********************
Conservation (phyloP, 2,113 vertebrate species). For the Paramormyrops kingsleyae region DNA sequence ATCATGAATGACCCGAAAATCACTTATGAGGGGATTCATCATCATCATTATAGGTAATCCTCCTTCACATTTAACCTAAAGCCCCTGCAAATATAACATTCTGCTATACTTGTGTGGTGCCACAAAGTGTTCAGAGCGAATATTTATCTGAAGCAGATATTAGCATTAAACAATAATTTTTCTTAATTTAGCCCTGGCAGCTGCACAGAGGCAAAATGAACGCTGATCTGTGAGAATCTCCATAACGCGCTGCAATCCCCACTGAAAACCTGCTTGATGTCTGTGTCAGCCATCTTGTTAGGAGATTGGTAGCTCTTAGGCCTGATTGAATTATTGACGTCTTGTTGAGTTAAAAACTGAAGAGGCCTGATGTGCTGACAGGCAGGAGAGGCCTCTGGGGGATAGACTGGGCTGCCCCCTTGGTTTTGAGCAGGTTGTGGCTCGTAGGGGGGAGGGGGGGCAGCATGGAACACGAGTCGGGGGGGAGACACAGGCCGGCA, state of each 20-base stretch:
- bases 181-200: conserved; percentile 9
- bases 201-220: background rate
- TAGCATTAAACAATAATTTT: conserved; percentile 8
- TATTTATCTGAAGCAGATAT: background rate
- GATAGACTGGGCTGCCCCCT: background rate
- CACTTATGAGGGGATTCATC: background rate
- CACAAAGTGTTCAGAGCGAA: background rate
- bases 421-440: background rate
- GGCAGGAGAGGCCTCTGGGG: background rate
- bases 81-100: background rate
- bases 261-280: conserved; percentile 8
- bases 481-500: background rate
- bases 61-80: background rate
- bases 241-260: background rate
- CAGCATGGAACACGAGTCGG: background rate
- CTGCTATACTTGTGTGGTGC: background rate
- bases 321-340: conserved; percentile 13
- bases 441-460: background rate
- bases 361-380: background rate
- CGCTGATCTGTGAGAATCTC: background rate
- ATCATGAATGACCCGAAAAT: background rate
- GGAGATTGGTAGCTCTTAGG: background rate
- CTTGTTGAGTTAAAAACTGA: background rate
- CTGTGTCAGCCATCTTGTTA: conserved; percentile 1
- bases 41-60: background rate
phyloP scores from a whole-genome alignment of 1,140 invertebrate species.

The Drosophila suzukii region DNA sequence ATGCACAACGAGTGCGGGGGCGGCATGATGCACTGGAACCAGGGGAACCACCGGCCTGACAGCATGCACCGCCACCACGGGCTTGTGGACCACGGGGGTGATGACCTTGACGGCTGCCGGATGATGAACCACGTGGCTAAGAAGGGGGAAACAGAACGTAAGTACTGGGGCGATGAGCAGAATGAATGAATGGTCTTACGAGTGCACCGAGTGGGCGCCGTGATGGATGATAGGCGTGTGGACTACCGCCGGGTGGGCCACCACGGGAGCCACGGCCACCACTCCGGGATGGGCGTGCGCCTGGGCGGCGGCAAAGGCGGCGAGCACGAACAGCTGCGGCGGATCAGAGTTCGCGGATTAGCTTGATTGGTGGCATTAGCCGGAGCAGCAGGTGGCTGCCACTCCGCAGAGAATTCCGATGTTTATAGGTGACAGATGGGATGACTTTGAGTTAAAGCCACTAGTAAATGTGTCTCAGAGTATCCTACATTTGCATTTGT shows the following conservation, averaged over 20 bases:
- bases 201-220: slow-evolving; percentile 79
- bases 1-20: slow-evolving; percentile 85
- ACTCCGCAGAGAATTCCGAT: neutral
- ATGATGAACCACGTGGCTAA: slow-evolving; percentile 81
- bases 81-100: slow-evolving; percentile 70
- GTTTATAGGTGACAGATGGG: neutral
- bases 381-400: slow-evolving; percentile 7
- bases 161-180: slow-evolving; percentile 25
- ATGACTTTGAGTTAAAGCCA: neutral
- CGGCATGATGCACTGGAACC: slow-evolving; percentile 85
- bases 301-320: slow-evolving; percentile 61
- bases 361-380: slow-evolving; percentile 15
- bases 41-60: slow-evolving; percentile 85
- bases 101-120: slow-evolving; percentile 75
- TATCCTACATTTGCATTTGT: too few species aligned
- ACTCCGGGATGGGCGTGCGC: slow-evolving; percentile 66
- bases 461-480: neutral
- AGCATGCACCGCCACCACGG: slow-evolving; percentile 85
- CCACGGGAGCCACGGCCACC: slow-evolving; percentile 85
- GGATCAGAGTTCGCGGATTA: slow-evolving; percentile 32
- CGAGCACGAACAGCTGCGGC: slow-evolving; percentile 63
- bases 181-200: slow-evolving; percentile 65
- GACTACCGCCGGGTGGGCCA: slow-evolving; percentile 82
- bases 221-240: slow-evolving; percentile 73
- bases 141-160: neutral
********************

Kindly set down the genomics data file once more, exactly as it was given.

Conservation (phyloP, 2,113 vertebrate species). For the Paramormyrops kingsleyae region DNA sequence ATCATGAATGACCCGAAAATCACTTATGAGGGGATTCATCATCATCATTATAGGTAATCCTCCTTCACATTTAACCTAAAGCCCCTGCAAATATAACATTCTGCTATACTTGTGTGGTGCCACAAAGTGTTCAGAGCGAATATTTATCTGAAGCAGATATTAGCATTAAACAATAATTTTTCTTAATTTAGCCCTGGCAGCTGCACAGAGGCAAAATGAACGCTGATCTGTGAGAATCTCCATAACGCGCTGCAATCCCCACTGAAAACCTGCTTGATGTCTGTGTCAGCCATCTTGTTAGGAGATTGGTAGCTCTTAGGCCTGATTGAATTATTGACGTCTTGTTGAGTTAAAAACTGAAGAGGCCTGATGTGCTGACAGGCAGGAGAGGCCTCTGGGGGATAGACTGGGCTGCCCCCTTGGTTTTGAGCAGGTTGTGGCTCGTAGGGGGGAGGGGGGGCAGCATGGAACACGAGTCGGGGGGGAGACACAGGCCGGCA, state of each 20-base stretch:
- bases 181-200: conserved; percentile 9
- bases 201-220: background rate
- TAGCATTAAACAATAATTTT: conserved; percentile 8
- TATTTATCTGAAGCAGATAT: background rate
- GATAGACTGGGCTGCCCCCT: background rate
- CACTTATGAGGGGATTCATC: background rate
- CACAAAGTGTTCAGAGCGAA: background rate
- bases 421-440: background rate
- GGCAGGAGAGGCCTCTGGGG: background rate
- bases 81-100: background rate
- bases 261-280: conserved; percentile 8
- bases 481-500: background rate
- bases 61-80: background rate
- bases 241-260: background rate
- CAGCATGGAACACGAGTCGG: background rate
- CTGCTATACTTGTGTGGTGC: background rate
- bases 321-340: conserved; percentile 13
- bases 441-460: background rate
- bases 361-380: background rate
- CGCTGATCTGTGAGAATCTC: background rate
- ATCATGAATGACCCGAAAAT: background rate
- GGAGATTGGTAGCTCTTAGG: background rate
- CTTGTTGAGTTAAAAACTGA: background rate
- CTGTGTCAGCCATCTTGTTA: conserved; percentile 1
- bases 41-60: background rate
phyloP scores from a whole-genome alignment of 1,140 invertebrate species.

The Drosophila suzukii region DNA sequence ATGCACAACGAGTGCGGGGGCGGCATGATGCACTGGAACCAGGGGAACCACCGGCCTGACAGCATGCACCGCCACCACGGGCTTGTGGACCACGGGGGTGATGACCTTGACGGCTGCCGGATGATGAACCACGTGGCTAAGAAGGGGGAAACAGAACGTAAGTACTGGGGCGATGAGCAGAATGAATGAATGGTCTTACGAGTGCACCGAGTGGGCGCCGTGATGGATGATAGGCGTGTGGACTACCGCCGGGTGGGCCACCACGGGAGCCACGGCCACCACTCCGGGATGGGCGTGCGCCTGGGCGGCGGCAAAGGCGGCGAGCACGAACAGCTGCGGCGGATCAGAGTTCGCGGATTAGCTTGATTGGTGGCATTAGCCGGAGCAGCAGGTGGCTGCCACTCCGCAGAGAATTCCGATGTTTATAGGTGACAGATGGGATGACTTTGAGTTAAAGCCACTAGTAAATGTGTCTCAGAGTATCCTACATTTGCATTTGT shows the following conservation, averaged over 20 bases:
- bases 201-220: slow-evolving; percentile 79
- bases 1-20: slow-evolving; percentile 85
- ACTCCGCAGAGAATTCCGAT: neutral
- ATGATGAACCACGTGGCTAA: slow-evolving; percentile 81
- bases 81-100: slow-evolving; percentile 70
- GTTTATAGGTGACAGATGGG: neutral
- bases 381-400: slow-evolving; percentile 7
- bases 161-180: slow-evolving; percentile 25
- ATGACTTTGAGTTAAAGCCA: neutral
- CGGCATGATGCACTGGAACC: slow-evolving; percentile 85
- bases 301-320: slow-evolving; percentile 61
- bases 361-380: slow-evolving; percentile 15
- bases 41-60: slow-evolving; percentile 85
- bases 101-120: slow-evolving; percentile 75
- TATCCTACATTTGCATTTGT: too few species aligned
- ACTCCGGGATGGGCGTGCGC: slow-evolving; percentile 66
- bases 461-480: neutral
- AGCATGCACCGCCACCACGG: slow-evolving; percentile 85
- CCACGGGAGCCACGGCCACC: slow-evolving; percentile 85
- GGATCAGAGTTCGCGGATTA: slow-evolving; percentile 32
- CGAGCACGAACAGCTGCGGC: slow-evolving; percentile 63
- bases 181-200: slow-evolving; percentile 65
- GACTACCGCCGGGTGGGCCA: slow-evolving; percentile 82
- bases 221-240: slow-evolving; percentile 73
- bases 141-160: neutral